Your Academic Pre-Health Advisor at your college/university can best assist with course requirement questions.


Required letter from Pre-Health Committee or Advisor.* One reference letter from a dentist that you have shadowed is preferred, as well.

*For applicants who do not have such a system or for a student who has been out of school for a time, we will take a minimum of 2 letters from instructors, but no more than 3.

Shadowing Hours

UAB does not have a required number of shadowing hours - this is an individual decision, but it is very important that an applicant understands first hand what they will do as a dentist and has the opportunity to interact with various dental professionals. Shadowing should consist primarily of shadowing general dentists. Many recent applicants seem to shadow 50-100 hours, some do more. Massive numbers of hours are not needed for a competitive application.Shadowing/volunteer hours will be looked at on a case-by-case basis and will focus on consistency of experience rather than accumulation of hours.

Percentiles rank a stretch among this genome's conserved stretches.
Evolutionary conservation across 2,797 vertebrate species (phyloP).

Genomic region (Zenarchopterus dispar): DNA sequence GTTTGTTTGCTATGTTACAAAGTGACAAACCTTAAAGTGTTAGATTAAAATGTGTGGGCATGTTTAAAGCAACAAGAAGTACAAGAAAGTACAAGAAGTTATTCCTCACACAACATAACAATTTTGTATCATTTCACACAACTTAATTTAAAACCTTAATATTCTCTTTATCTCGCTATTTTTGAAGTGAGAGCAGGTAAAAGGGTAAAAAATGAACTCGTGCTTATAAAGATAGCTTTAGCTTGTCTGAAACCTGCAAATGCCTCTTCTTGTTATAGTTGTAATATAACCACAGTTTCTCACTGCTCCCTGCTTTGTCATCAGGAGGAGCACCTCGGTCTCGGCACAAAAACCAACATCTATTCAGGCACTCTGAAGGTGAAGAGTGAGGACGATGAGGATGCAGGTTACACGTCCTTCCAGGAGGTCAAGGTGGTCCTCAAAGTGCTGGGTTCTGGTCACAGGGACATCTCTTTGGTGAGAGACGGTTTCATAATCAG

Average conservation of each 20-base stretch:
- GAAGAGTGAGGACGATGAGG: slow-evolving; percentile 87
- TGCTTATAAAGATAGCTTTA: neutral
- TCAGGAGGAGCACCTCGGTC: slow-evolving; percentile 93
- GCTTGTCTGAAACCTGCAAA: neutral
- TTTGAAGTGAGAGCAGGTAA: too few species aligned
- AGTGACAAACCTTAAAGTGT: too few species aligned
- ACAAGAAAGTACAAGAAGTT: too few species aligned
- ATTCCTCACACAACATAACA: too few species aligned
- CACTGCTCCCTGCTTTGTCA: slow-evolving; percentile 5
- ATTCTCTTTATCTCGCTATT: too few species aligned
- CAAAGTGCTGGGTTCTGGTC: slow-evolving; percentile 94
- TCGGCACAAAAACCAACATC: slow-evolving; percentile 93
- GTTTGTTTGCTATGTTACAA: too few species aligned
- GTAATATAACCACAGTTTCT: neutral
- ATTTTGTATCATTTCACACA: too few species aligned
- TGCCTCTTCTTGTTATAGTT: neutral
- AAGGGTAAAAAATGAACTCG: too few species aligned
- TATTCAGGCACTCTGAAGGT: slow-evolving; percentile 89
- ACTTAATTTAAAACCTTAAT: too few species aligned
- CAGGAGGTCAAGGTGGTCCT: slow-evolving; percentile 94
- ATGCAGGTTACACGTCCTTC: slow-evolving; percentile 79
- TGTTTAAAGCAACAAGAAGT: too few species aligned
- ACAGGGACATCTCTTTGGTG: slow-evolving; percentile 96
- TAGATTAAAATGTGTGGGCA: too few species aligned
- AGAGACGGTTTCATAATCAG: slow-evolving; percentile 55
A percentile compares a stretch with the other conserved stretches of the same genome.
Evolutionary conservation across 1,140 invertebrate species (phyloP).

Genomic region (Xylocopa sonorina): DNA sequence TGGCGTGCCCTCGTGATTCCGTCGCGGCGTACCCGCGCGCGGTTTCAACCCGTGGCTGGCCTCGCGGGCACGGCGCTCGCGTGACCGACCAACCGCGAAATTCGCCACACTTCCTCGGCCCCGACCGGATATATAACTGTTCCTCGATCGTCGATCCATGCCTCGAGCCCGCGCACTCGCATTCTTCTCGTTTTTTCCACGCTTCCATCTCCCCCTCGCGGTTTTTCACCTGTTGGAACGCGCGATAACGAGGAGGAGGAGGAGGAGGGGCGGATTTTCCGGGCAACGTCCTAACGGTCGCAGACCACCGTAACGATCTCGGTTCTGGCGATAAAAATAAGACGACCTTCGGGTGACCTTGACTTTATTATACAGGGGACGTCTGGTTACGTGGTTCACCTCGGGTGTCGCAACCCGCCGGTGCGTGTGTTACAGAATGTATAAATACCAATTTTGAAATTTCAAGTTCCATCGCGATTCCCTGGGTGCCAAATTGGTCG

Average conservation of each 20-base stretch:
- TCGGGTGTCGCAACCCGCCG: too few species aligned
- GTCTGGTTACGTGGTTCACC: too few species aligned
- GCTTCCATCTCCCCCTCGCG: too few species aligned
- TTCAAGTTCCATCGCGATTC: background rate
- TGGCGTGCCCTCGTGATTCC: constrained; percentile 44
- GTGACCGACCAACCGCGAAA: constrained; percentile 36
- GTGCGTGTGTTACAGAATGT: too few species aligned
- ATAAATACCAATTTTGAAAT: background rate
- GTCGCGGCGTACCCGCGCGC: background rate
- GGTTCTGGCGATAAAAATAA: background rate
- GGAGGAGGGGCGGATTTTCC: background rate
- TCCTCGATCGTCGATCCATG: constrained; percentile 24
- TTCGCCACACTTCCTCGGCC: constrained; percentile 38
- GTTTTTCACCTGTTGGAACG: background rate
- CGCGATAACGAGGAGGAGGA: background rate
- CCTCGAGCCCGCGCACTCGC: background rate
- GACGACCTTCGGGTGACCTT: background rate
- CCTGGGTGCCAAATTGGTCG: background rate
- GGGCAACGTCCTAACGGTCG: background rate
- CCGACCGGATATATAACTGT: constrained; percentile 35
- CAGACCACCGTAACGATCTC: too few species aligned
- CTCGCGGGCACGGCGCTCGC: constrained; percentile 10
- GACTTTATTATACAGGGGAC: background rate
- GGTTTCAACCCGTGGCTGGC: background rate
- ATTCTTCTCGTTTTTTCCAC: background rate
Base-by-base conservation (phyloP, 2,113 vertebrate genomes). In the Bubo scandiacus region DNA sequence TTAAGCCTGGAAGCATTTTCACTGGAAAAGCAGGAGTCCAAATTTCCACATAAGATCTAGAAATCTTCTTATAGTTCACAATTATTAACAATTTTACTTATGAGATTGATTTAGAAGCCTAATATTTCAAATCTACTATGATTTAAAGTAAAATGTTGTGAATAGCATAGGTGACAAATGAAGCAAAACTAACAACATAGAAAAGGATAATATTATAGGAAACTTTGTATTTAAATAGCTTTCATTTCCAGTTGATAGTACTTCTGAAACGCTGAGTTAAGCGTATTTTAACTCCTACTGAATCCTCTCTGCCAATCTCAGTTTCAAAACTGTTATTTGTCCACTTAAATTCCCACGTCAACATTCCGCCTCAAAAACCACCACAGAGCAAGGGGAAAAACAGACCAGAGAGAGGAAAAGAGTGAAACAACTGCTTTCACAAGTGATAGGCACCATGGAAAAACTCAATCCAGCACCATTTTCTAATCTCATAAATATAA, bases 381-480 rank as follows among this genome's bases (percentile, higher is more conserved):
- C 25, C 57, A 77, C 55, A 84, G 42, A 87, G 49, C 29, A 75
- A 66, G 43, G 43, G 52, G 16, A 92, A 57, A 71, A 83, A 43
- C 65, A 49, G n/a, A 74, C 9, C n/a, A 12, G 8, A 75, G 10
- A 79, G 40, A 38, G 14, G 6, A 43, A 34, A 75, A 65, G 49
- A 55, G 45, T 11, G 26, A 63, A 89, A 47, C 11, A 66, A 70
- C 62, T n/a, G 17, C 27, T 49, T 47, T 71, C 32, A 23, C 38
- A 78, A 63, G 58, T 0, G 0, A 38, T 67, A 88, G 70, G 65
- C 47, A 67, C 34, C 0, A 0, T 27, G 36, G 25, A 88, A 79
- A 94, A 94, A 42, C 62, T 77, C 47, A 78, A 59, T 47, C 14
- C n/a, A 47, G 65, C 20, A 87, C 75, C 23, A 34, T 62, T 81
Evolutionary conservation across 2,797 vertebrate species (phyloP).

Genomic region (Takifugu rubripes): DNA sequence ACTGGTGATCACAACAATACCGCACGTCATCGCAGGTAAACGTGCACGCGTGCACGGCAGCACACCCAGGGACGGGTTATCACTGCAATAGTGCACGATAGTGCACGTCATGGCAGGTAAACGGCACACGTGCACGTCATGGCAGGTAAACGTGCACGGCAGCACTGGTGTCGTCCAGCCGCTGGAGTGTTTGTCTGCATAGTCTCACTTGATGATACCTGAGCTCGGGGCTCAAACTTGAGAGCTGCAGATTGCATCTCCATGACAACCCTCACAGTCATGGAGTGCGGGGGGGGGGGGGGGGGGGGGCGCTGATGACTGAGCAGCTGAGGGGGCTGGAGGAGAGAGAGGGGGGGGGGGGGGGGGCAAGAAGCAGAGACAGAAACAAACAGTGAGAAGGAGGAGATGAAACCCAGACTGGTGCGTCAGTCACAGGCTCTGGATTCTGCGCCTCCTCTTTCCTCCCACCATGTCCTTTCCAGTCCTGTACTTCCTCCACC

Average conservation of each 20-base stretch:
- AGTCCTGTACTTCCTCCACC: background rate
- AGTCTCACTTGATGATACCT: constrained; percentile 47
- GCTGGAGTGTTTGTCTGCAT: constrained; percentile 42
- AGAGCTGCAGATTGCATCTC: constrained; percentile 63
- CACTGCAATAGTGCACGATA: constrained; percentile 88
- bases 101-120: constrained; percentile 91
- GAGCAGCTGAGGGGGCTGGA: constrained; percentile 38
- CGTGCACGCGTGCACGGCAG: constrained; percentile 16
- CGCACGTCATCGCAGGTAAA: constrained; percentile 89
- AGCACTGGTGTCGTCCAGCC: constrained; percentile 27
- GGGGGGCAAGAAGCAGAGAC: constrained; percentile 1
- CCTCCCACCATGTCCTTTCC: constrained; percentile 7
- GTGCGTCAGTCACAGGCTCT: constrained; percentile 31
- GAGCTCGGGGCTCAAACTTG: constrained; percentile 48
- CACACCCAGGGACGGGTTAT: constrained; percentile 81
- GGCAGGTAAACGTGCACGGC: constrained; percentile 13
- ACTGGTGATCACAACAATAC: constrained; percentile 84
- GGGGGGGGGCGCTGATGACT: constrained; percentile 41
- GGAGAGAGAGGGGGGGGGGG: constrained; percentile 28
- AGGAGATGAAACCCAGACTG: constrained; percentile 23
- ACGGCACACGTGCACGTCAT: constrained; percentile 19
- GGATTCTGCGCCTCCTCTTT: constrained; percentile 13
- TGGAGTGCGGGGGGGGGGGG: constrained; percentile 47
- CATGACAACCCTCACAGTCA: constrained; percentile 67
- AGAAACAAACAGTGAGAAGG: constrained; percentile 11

Dental Admissions Testing Program

Each applicant is required to participate in the Dental Admission Testing (DAT) Program conducted by the Council on Dental Education of the American Dental Association (ADA) and to request that test results be sent to the UAB School of Dentistry Admissions Committee. Learn more about how to apply to take the DAT.

For more information on the DAT:

Division of Educational Measurements

American Dental Association
211 East Chicago Avenue
Chicago, Illinois 60611

(312) 440-2500

DAT application information is usually available at the applicant's undergraduate pre-health careers advisory office. Applicants are strongly advised to seek all available help from their pre-health advisor(s).